Finally, there are the transhumanists. Transhumanism foresees the advent of a new race after man, but it hopes to achieve this with the technological means of the obsolete Homo sapiens. They place their hope in nanotechnology, brain implantations, and other ultratechnological devices. But these marvels, if realized, would only change our outer beings while leaving the real spiritual being in us unchanged.
s a result of e-mail discussions in the online forum Auroconf, a number of disciples of Mother and Sri Aurobindo have established a Web site dedicated to development of a gnostic science. We propose a true transhumanism and a new approach to science.
We believe that if science wants to manage the apparent mystery of the existence of life, evolution, matter, and consciousness and wants to attain a knowledge that leads to a real improvement in and out of us, it must be based on a paradigm that goes beyond reductionist sciences or pseudoholistic New Age approaches that have been unable to give us satisfying answers to these questions and needs.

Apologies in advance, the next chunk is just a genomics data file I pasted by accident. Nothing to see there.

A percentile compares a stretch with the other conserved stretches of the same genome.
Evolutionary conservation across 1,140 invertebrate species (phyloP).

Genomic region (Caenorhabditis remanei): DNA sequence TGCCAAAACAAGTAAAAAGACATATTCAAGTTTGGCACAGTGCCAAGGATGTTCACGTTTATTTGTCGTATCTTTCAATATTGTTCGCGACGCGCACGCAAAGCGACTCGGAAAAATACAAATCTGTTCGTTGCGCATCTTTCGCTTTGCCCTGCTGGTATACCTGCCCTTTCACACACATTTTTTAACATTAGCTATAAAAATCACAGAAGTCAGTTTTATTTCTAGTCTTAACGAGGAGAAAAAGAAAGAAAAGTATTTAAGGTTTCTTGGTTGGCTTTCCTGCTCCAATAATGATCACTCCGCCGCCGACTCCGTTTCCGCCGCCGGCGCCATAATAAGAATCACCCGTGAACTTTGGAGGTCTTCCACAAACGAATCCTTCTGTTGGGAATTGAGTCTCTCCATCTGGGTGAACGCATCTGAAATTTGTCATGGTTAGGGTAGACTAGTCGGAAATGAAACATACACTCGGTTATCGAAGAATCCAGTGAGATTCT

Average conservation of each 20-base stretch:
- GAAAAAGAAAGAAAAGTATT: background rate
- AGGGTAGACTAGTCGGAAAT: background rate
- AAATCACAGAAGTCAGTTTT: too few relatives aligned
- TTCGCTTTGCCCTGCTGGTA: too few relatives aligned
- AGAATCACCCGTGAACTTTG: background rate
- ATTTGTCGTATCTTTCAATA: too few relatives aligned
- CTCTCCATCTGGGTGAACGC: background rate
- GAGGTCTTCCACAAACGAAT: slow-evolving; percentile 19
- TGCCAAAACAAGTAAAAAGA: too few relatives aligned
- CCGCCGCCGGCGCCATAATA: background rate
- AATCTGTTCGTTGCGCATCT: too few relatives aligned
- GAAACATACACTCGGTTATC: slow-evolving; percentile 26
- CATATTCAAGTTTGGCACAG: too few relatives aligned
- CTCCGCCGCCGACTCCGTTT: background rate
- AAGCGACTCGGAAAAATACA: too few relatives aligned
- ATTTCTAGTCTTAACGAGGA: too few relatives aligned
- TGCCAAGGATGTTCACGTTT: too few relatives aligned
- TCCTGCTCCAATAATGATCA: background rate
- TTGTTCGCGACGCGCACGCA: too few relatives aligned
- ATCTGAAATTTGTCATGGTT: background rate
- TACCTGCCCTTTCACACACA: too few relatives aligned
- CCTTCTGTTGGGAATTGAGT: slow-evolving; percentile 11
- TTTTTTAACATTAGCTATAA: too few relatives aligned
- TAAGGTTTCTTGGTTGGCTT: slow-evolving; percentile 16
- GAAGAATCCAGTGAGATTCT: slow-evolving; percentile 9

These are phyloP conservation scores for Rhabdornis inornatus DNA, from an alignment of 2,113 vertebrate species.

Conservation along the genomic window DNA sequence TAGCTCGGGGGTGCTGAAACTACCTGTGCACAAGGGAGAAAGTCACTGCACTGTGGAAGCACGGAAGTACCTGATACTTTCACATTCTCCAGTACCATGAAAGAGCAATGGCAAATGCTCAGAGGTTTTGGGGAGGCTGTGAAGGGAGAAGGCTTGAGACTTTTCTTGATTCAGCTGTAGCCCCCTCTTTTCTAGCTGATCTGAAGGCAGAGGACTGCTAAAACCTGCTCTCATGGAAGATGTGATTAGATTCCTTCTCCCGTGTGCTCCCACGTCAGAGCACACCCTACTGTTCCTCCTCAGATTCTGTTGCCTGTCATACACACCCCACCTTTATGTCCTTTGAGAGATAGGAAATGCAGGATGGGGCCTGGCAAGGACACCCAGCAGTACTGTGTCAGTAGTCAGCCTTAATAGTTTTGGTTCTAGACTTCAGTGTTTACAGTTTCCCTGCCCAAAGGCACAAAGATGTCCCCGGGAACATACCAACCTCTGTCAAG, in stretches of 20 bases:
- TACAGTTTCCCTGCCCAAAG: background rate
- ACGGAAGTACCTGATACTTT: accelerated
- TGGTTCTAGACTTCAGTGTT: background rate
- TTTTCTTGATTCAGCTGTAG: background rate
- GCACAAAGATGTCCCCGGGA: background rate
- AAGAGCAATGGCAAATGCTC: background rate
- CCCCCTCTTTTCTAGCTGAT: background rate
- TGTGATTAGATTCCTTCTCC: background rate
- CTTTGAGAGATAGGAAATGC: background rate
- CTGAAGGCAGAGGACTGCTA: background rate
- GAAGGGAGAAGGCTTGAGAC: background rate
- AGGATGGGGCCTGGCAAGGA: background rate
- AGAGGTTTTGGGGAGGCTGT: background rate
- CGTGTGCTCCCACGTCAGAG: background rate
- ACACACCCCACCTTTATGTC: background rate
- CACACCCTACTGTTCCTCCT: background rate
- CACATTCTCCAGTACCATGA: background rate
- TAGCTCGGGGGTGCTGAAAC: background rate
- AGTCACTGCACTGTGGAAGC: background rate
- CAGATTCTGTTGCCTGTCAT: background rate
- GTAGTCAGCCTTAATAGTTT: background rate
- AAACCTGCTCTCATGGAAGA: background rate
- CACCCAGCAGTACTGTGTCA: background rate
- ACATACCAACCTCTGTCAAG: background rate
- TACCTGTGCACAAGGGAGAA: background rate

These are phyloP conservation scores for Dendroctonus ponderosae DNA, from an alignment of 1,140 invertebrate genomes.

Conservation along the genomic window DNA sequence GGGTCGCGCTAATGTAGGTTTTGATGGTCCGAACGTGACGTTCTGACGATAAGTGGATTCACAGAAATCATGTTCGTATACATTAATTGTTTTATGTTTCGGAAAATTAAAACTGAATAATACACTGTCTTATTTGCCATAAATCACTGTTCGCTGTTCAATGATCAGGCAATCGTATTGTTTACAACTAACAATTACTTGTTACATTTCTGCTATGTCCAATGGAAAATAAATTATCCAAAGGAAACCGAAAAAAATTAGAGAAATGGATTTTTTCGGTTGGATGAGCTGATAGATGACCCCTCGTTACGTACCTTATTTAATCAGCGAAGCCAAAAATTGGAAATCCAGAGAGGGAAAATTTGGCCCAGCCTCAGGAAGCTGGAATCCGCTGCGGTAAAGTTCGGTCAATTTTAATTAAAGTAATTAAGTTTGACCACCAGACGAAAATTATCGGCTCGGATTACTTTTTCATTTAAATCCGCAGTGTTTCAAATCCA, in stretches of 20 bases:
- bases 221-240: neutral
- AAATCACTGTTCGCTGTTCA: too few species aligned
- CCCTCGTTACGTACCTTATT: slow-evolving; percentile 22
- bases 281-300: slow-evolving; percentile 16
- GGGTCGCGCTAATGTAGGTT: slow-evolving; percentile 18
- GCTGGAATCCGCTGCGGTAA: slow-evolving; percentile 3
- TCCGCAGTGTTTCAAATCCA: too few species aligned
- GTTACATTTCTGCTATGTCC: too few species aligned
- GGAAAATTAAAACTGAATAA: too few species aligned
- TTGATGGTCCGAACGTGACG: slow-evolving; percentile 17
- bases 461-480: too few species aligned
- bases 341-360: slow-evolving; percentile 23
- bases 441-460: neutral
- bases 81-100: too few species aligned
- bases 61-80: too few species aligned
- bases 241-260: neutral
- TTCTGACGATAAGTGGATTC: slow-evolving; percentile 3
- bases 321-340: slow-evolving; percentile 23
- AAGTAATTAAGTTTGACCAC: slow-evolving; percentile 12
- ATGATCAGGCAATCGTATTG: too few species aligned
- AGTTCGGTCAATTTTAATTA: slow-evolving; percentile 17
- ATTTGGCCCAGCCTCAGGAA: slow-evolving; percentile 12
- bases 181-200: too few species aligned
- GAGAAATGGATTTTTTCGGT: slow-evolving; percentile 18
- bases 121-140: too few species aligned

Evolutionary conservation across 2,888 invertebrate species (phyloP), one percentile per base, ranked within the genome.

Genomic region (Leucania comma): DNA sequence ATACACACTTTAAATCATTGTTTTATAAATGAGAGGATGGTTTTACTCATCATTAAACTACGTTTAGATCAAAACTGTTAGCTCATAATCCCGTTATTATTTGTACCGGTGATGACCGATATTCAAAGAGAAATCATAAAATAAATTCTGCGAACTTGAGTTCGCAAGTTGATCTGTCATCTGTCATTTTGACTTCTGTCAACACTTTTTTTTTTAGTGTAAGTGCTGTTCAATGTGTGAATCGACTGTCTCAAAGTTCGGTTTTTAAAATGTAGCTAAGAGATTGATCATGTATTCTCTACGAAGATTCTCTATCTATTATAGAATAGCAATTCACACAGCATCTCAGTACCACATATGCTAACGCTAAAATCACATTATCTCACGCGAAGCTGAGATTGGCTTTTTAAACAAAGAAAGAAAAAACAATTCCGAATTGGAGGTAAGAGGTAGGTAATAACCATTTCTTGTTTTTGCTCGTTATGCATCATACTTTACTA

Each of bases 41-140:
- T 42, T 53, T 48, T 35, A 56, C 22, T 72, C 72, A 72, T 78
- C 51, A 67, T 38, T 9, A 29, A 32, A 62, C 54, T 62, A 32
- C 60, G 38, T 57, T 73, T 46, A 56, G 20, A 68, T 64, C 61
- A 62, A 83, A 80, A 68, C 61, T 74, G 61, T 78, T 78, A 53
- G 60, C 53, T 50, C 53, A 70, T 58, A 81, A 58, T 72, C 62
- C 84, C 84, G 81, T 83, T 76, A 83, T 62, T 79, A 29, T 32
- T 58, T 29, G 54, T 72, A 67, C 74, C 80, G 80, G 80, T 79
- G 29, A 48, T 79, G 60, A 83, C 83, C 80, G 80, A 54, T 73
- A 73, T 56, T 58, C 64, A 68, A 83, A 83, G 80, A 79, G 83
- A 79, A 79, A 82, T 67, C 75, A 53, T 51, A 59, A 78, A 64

On the Web site, we provide an introduction to the Integral Yoga of Sri Aurobindo and Mother, placing special emphasis on its evolutionary aspect and its physical and scientific implications. Descriptions of higher states of consciousness such as overmind and supermind and the consequences of cellular yoga and transformation of the body and of matter are especially considered, given their scientific interest. We try to show that their discoveries may be useful for medicine, biological and evolutionary research, psychology, and physics, as well as generally enhancing the scientific debate about consciousness and mind.
We also present the main ideas of how a gnostic science might develop in general as well as in specific fields such as psychology, physics, medicine and biology. We hope to arouse interest in these topics on the Web site, which is dedicated to scientists who feel that science must find new means for investigating nature. The Web site is available at http://wwwserv.caiw.nl/~biedel/gs.html.